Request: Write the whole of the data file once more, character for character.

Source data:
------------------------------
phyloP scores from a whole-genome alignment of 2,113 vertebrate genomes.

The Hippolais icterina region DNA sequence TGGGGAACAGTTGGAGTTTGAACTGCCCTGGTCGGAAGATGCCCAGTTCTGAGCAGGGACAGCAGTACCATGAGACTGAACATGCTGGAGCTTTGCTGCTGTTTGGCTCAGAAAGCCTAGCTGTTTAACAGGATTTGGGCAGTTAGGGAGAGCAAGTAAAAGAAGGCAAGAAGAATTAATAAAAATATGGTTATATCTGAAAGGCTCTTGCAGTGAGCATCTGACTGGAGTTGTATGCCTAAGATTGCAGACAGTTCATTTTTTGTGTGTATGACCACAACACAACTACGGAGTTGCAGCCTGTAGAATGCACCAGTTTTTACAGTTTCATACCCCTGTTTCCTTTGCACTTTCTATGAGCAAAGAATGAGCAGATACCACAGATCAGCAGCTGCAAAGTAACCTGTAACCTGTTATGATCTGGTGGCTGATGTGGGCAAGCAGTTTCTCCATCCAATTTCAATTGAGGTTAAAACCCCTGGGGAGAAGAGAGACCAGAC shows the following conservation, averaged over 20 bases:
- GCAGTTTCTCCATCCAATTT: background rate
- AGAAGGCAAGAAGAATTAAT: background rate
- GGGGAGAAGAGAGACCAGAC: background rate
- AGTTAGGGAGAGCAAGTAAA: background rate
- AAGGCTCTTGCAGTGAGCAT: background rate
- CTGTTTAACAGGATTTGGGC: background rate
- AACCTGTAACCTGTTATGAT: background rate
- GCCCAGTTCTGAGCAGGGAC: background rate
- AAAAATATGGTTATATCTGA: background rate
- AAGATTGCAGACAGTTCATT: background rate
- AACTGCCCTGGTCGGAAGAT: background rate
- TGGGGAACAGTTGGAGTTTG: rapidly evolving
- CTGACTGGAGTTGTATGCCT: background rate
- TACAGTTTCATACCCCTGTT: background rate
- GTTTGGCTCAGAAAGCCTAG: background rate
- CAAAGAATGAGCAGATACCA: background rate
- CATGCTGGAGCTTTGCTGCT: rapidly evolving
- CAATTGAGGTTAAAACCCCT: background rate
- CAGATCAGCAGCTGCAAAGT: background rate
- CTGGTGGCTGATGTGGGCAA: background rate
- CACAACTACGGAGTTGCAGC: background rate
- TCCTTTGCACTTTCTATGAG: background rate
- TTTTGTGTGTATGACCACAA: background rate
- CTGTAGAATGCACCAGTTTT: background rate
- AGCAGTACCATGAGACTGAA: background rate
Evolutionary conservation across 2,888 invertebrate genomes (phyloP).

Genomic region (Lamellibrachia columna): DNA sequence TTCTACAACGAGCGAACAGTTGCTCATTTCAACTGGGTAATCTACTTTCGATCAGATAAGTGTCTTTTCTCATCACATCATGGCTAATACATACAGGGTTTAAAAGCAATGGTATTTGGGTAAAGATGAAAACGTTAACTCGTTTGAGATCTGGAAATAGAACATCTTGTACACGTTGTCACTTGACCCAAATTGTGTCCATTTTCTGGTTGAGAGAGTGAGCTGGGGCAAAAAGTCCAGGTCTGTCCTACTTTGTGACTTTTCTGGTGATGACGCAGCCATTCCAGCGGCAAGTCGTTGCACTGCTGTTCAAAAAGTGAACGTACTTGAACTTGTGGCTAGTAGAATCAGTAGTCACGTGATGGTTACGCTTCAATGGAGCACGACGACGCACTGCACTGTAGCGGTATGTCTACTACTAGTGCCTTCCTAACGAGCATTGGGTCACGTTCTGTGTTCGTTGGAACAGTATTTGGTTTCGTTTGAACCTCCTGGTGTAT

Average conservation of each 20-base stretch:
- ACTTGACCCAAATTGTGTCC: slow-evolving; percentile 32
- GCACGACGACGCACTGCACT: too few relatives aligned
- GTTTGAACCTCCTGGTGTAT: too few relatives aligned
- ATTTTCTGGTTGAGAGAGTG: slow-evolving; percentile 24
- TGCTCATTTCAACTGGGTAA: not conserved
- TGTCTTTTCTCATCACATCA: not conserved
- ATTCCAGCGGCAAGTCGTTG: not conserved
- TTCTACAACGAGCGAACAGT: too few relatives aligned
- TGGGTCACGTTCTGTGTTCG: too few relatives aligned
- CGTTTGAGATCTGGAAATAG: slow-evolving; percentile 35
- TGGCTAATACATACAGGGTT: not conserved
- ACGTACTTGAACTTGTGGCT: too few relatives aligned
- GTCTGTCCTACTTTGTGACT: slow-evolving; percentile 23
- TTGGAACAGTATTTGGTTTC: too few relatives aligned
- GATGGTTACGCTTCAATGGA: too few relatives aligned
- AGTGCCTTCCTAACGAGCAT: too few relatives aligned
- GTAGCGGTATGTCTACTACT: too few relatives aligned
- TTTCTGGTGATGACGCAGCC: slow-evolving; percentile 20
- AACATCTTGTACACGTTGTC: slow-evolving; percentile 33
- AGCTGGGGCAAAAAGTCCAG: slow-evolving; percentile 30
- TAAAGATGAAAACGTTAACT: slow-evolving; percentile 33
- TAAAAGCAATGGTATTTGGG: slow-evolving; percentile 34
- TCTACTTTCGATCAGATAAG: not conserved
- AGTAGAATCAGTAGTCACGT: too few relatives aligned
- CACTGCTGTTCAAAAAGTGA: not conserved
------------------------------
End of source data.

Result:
phyloP scores from a whole-genome alignment of 2,113 vertebrate genomes.

The Hippolais icterina region DNA sequence TGGGGAACAGTTGGAGTTTGAACTGCCCTGGTCGGAAGATGCCCAGTTCTGAGCAGGGACAGCAGTACCATGAGACTGAACATGCTGGAGCTTTGCTGCTGTTTGGCTCAGAAAGCCTAGCTGTTTAACAGGATTTGGGCAGTTAGGGAGAGCAAGTAAAAGAAGGCAAGAAGAATTAATAAAAATATGGTTATATCTGAAAGGCTCTTGCAGTGAGCATCTGACTGGAGTTGTATGCCTAAGATTGCAGACAGTTCATTTTTTGTGTGTATGACCACAACACAACTACGGAGTTGCAGCCTGTAGAATGCACCAGTTTTTACAGTTTCATACCCCTGTTTCCTTTGCACTTTCTATGAGCAAAGAATGAGCAGATACCACAGATCAGCAGCTGCAAAGTAACCTGTAACCTGTTATGATCTGGTGGCTGATGTGGGCAAGCAGTTTCTCCATCCAATTTCAATTGAGGTTAAAACCCCTGGGGAGAAGAGAGACCAGAC shows the following conservation, averaged over 20 bases:
- GCAGTTTCTCCATCCAATTT: background rate
- AGAAGGCAAGAAGAATTAAT: background rate
- GGGGAGAAGAGAGACCAGAC: background rate
- AGTTAGGGAGAGCAAGTAAA: background rate
- AAGGCTCTTGCAGTGAGCAT: background rate
- CTGTTTAACAGGATTTGGGC: background rate
- AACCTGTAACCTGTTATGAT: background rate
- GCCCAGTTCTGAGCAGGGAC: background rate
- AAAAATATGGTTATATCTGA: background rate
- AAGATTGCAGACAGTTCATT: background rate
- AACTGCCCTGGTCGGAAGAT: background rate
- TGGGGAACAGTTGGAGTTTG: rapidly evolving
- CTGACTGGAGTTGTATGCCT: background rate
- TACAGTTTCATACCCCTGTT: background rate
- GTTTGGCTCAGAAAGCCTAG: background rate
- CAAAGAATGAGCAGATACCA: background rate
- CATGCTGGAGCTTTGCTGCT: rapidly evolving
- CAATTGAGGTTAAAACCCCT: background rate
- CAGATCAGCAGCTGCAAAGT: background rate
- CTGGTGGCTGATGTGGGCAA: background rate
- CACAACTACGGAGTTGCAGC: background rate
- TCCTTTGCACTTTCTATGAG: background rate
- TTTTGTGTGTATGACCACAA: background rate
- CTGTAGAATGCACCAGTTTT: background rate
- AGCAGTACCATGAGACTGAA: background rate
Evolutionary conservation across 2,888 invertebrate genomes (phyloP).

Genomic region (Lamellibrachia columna): DNA sequence TTCTACAACGAGCGAACAGTTGCTCATTTCAACTGGGTAATCTACTTTCGATCAGATAAGTGTCTTTTCTCATCACATCATGGCTAATACATACAGGGTTTAAAAGCAATGGTATTTGGGTAAAGATGAAAACGTTAACTCGTTTGAGATCTGGAAATAGAACATCTTGTACACGTTGTCACTTGACCCAAATTGTGTCCATTTTCTGGTTGAGAGAGTGAGCTGGGGCAAAAAGTCCAGGTCTGTCCTACTTTGTGACTTTTCTGGTGATGACGCAGCCATTCCAGCGGCAAGTCGTTGCACTGCTGTTCAAAAAGTGAACGTACTTGAACTTGTGGCTAGTAGAATCAGTAGTCACGTGATGGTTACGCTTCAATGGAGCACGACGACGCACTGCACTGTAGCGGTATGTCTACTACTAGTGCCTTCCTAACGAGCATTGGGTCACGTTCTGTGTTCGTTGGAACAGTATTTGGTTTCGTTTGAACCTCCTGGTGTAT

Average conservation of each 20-base stretch:
- ACTTGACCCAAATTGTGTCC: slow-evolving; percentile 32
- GCACGACGACGCACTGCACT: too few relatives aligned
- GTTTGAACCTCCTGGTGTAT: too few relatives aligned
- ATTTTCTGGTTGAGAGAGTG: slow-evolving; percentile 24
- TGCTCATTTCAACTGGGTAA: not conserved
- TGTCTTTTCTCATCACATCA: not conserved
- ATTCCAGCGGCAAGTCGTTG: not conserved
- TTCTACAACGAGCGAACAGT: too few relatives aligned
- TGGGTCACGTTCTGTGTTCG: too few relatives aligned
- CGTTTGAGATCTGGAAATAG: slow-evolving; percentile 35
- TGGCTAATACATACAGGGTT: not conserved
- ACGTACTTGAACTTGTGGCT: too few relatives aligned
- GTCTGTCCTACTTTGTGACT: slow-evolving; percentile 23
- TTGGAACAGTATTTGGTTTC: too few relatives aligned
- GATGGTTACGCTTCAATGGA: too few relatives aligned
- AGTGCCTTCCTAACGAGCAT: too few relatives aligned
- GTAGCGGTATGTCTACTACT: too few relatives aligned
- TTTCTGGTGATGACGCAGCC: slow-evolving; percentile 20
- AACATCTTGTACACGTTGTC: slow-evolving; percentile 33
- AGCTGGGGCAAAAAGTCCAG: slow-evolving; percentile 30
- TAAAGATGAAAACGTTAACT: slow-evolving; percentile 33
- TAAAAGCAATGGTATTTGGG: slow-evolving; percentile 34
- TCTACTTTCGATCAGATAAG: not conserved
- AGTAGAATCAGTAGTCACGT: too few relatives aligned
- CACTGCTGTTCAAAAAGTGA: not conserved